by Danish Imtiaz Gangani
We’ve all heard ourselves say it: “There’s never enough time!” Truth is that we all have 24 hours each day and what we accomplish during that 24-hour period depends on our own motivation, our energy, our skills & abilities and other resources. Most people think that ‘Time Management is Common Sense but Beware – Common sense is not so common!’ Many students discover the need to develop or work on their time management skills when they arrive at college. Unlike school where teachers frequently structured your assignments and classes filled your day, in college, you will have less in-class time, more outside of class work, and a great deal of freedom and flexibility. This article will provide you with tips for managing your time well so you can get the most out of your time.
Since there are always demands on your time, it may be helpful to think about what you will do with your time and to consider some strategies for more effective time management. Time management is not a way to make you work harder and longer, but a mean to help you work smarter to accomplish your work more easily and rapidly. If you can manage your time more effectively, you will be rewarded in a variety of ways like:
- You will achieve greater success in your very important and highly visible role;
- On a personal level, you will certainly feel healthier, more energetic, and generally in a better mood to serve yourself and people around you;
- You would have more creative time that allows you to find creative solutions to your problems, achieve better quality of work and time to spend with the people you love.
However, there are lots of things that make it difficult for us to manage our time effectively, which includes unclear objectives, disorganization of work, inability to say “no”, internal and external interruptions, periods of inactivity, trying too many things at once, stress and fatigue. Therefore; it is really very important to recognize the existing obstacles, identify them and devise some practical strategies to overcome those obstacles. Here are some strategies you can use to overcome the obstacles mentioned above:
The first and most important strategy you can apply to manage your time is to set clear goals for yourself. Obviously, there are many things you want to accomplish in your life, though, the best favor you can do for yourself is to determine what those goals are and make sure your efforts are always directed toward their achievements. Keep in mind that the goals must be SMART i.e.: Specific, Measurable, Attainable, Realistic and Time bounded.
Planning and Organizing:
Take a few minutes, preferably the night before, to plan out every activity of the coming day. Always work from a list. Always think on paper. This is one of the most powerful and important disciplines of all for high performance.
The essence of all time management, personal management, and life management is contained in your ability to set the proper priorities on the use of your time. This is essential for high performance. Personally, I would advise you to work on 4D formula when you are prioritizing your work. There are tasks that you have to ‘DO’ yourself while you can ‘DELEGATE’ some tasks to others. Similarly, there are tasks you can ‘DELAY’ whereas there exist few which should be ‘DELETED’ from your list (I call them ‘time eaters’).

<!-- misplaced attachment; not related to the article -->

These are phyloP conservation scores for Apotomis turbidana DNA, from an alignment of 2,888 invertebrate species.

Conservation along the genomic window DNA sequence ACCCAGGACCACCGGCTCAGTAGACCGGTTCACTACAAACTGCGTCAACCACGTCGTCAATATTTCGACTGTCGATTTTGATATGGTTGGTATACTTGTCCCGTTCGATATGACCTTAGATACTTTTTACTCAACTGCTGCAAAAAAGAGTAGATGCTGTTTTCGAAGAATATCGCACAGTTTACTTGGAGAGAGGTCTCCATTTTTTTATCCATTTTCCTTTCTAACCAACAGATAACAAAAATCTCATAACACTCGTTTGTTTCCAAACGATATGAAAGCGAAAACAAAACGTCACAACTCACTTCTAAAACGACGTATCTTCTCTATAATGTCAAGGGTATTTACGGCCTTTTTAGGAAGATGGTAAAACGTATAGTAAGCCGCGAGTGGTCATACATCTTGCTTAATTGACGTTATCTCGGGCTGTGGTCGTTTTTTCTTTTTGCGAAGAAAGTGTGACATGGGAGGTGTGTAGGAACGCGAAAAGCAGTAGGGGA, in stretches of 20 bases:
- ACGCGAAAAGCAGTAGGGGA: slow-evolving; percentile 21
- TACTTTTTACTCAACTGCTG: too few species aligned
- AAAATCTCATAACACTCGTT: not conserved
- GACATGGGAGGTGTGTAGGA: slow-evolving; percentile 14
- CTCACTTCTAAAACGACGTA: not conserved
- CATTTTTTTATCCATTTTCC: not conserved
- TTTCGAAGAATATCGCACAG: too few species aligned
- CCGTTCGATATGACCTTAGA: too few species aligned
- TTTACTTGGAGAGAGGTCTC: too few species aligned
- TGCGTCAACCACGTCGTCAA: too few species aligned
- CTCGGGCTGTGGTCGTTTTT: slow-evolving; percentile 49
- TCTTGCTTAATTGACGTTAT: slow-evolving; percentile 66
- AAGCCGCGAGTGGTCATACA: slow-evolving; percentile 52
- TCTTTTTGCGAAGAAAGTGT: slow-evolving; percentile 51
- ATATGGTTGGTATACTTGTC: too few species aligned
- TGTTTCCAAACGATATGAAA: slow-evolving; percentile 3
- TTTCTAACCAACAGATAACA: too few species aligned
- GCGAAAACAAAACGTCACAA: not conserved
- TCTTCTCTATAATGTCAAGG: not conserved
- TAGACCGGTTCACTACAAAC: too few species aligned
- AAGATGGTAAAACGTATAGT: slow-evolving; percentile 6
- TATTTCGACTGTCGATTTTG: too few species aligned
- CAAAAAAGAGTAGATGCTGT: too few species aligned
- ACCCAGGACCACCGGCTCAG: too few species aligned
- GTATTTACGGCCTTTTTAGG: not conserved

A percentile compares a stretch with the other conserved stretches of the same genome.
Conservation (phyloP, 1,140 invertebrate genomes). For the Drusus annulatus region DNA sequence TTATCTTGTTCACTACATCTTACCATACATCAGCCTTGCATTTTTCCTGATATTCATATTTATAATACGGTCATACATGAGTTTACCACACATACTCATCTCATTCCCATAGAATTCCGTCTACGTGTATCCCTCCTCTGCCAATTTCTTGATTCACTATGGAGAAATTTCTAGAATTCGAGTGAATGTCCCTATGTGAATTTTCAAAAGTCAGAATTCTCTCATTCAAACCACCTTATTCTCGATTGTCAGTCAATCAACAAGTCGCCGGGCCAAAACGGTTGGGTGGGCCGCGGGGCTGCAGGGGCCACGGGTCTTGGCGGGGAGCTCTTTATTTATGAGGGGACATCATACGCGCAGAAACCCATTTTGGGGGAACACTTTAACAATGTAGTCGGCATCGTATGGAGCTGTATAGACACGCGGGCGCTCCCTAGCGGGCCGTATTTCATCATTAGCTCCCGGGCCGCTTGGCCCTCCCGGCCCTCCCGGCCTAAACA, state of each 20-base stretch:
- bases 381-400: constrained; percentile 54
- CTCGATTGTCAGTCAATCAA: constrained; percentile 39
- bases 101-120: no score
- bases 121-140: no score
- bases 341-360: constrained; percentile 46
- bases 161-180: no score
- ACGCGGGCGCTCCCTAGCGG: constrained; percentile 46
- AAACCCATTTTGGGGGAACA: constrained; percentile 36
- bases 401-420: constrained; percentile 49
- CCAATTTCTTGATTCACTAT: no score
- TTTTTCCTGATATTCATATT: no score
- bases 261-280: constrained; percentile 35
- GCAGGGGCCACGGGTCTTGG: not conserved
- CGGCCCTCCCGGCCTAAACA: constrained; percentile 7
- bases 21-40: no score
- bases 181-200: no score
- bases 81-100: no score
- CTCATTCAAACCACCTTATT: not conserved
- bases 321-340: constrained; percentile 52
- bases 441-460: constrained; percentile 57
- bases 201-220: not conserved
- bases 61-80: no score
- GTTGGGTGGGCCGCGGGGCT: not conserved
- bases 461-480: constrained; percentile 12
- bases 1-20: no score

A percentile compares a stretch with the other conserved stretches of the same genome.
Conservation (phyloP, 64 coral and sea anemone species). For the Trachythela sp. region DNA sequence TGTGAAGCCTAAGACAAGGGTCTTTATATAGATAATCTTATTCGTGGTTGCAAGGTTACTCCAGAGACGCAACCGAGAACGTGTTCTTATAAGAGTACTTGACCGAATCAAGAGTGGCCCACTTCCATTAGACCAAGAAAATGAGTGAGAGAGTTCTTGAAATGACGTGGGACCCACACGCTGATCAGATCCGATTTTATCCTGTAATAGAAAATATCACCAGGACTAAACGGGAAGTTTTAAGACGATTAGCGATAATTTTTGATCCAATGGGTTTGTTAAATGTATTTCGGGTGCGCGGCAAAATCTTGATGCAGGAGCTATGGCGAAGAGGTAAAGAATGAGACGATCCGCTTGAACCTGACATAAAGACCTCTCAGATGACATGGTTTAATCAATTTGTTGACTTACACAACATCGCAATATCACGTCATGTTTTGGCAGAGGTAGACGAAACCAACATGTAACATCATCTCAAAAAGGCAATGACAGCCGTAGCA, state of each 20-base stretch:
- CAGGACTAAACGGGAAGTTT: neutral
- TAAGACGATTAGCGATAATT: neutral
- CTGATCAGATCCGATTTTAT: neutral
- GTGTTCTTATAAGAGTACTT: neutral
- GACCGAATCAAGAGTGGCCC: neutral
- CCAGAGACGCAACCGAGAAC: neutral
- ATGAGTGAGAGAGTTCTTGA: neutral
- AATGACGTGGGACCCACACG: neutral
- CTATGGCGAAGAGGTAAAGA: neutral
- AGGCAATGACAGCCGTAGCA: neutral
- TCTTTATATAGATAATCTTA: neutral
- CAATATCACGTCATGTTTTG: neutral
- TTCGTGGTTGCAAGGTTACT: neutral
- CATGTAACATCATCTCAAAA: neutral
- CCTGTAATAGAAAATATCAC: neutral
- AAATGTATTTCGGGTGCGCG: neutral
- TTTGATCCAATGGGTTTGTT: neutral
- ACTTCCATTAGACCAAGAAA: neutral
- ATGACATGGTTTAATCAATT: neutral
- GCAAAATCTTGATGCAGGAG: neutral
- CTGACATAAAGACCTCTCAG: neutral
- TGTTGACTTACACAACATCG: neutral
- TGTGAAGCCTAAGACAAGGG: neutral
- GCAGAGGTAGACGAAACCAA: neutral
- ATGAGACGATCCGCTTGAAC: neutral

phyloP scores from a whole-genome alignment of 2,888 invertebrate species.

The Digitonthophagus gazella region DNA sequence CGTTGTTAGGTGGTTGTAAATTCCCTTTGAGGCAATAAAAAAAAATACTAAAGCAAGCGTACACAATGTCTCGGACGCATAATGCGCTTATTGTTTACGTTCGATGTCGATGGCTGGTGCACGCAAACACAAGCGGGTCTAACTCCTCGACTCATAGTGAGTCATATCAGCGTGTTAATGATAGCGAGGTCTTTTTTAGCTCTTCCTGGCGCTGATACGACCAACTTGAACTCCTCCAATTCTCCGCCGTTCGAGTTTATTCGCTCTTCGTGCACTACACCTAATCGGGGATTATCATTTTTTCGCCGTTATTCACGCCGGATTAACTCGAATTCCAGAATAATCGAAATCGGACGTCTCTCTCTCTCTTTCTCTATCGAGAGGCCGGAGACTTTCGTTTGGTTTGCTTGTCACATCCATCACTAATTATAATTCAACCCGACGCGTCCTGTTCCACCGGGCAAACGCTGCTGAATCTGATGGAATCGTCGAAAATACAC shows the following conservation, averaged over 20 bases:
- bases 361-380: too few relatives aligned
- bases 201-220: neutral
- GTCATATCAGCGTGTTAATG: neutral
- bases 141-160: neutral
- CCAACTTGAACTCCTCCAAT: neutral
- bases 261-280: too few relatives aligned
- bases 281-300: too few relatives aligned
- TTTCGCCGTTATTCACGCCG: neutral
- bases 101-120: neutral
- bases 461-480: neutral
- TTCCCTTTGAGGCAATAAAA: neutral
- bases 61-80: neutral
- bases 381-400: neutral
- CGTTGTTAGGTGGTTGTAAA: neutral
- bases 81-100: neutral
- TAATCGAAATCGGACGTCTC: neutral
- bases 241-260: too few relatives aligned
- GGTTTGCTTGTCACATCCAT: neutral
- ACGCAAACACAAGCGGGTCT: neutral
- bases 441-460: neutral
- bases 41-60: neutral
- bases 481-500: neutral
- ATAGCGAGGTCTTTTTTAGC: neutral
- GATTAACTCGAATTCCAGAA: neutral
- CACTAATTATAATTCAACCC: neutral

Concentration on your Highest-Value Activities:
Your ability to work single-mindedly on your most important task will contribute as much to your success as any other discipline you can develop.
Learn when to say “NO”:
You can’t do anything. Don’t undertake things for which you can’t find time to complete OR are low in importance to your ‘To Do List’. Remain consistent with your goals. When you learn to say “NO” you are not closing the door on your responsibilities, but rather you are making sure that you can meet your commitments and accomplish the maximum possible in the time available to you.
Use your waiting time:
Another time management skill is to make good use of your “waiting time.” Have you ever thought about how much time you spend doing nothing during an average day? Usually this is not a situation where you planned to do nothing; it just happened. There are two ways to look at these periods of time. You can either consider them as “waste of time” or as “gifts of time.” If you choose to think of them as gifts of time, you can use them as opportunities to accomplish routine tasks that are necessary, but don’t require large periods of time.
Consider your personal prime time:
Are you one of those people who gets up before the sun rises and starts working? Is the early evening, after the evening meal, your time to work? Or are you someone who prefers to wait until the quiet of the late night hours to do the really hard tasks?
Everyone is different. Most research shows that tasks that take the most mental concentration are most effectively accomplished early in the day, but even these studies acknowledge that this is not always true, and that everyone has a “personal prime time.” That’s why it is important to identify that time and plan your most challenging tasks there.
The list of people who can benefit from better time management is a long one, and includes students, teachers, workers, managers, business owners, artists, musicians, contractors, engineers etc. The fact is, nearly everyone can benefit from learning the principles and techniques of how to be better stewards of time.